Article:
Page 26 - WVG2017
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whiptails mostly like a more open area to hunt in.”
The whiptail uses his long tail for self-defense.
“They got their name because a coyote comes in with its nose close to it and when he gets close enough that whiptail turns his body and whips this super long tail that's got these ridges of scales right across his nose,” noted Vincent. “And while the coyote is yelping, the lizard is gone.”
The horned lizard has also de- veloped an unusual defense against predators.
“They can squirt blood out of their eyes, which is not so appetizing to other animals because it gets in their eyes,” he said.
Spring and summer are peak sea- sons for snakes, so you're not likely to encounter one in the winter.
But beware of the Southern Pacif- ic rattlesnake, which will warn you
of its presence with its rattle but will quickly retreat when threatened.
Gopher snakes and common king snakes are natural enemies of the rattler and are harmless to humans.
Ring-necked snakes and striped racers, while rare, can also be found locally.
What's the most common animal in the wild?
“Birds are among the most nu- merous animals you can see in the backcountry and can be very season- al,” Vincent stated.
Among them is the California quail, the official state bird, which runs from place to place more than it flies.
The yellow-rumped warbler is down here for the winter getting its fill of insects and will fly back north for the summer.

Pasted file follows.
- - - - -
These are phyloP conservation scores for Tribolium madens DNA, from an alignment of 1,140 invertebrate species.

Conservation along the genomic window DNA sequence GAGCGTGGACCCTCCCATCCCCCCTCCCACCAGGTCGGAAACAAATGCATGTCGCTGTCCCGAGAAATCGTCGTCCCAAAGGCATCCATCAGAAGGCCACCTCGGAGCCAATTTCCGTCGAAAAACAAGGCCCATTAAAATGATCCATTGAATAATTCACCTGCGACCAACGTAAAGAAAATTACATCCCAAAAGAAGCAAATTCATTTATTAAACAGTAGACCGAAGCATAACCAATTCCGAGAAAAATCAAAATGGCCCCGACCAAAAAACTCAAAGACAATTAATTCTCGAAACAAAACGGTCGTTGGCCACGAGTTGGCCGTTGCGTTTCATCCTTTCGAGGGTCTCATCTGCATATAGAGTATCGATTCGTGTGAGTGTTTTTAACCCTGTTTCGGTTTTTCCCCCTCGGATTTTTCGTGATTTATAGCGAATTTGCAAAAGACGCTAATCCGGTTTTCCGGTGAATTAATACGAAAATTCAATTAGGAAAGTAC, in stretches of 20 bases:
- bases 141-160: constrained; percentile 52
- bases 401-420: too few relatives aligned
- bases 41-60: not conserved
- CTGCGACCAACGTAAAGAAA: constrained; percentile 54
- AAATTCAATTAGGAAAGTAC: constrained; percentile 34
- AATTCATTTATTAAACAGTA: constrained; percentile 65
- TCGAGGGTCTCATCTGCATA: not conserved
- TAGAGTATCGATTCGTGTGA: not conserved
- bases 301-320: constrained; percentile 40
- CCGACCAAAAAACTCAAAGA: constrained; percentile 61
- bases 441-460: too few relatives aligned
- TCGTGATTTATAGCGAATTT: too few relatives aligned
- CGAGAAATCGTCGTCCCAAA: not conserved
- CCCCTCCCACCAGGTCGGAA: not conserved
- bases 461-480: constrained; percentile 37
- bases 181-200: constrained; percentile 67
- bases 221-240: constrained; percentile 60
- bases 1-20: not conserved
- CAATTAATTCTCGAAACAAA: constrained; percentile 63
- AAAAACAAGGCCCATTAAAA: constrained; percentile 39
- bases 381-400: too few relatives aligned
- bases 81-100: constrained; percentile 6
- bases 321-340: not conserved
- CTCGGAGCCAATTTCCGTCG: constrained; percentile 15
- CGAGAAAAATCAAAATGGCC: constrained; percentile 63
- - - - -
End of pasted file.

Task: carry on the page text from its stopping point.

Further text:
The Ojai Valley and surrounding mountains are also prime habitat for raptors such as hawks, owls, eagles, falcons, turkey vultures and the endangered California condor, the largest and rarest of land birds.
Lake Casitas is home to a nesting
Gopher snakes are harmless to humans and a natural enemy of rattlesnakes.
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pair of bald eagles.
You can identify birds without
actually seeing them, Vincent says, by learning their songs.
He recommends getting a bird call app for your phone.
Learning to spot and identify an- imal tracks gives even more clues as to what's roaming around outdoors.
“If you have an area at home, take a rake to it at night and see what shows up the next day.”
The colorful king snake is another enemy of rattlesnakes.
Continued on page 30
Photo by Perry Van Houten Photo by Perry Van Houten

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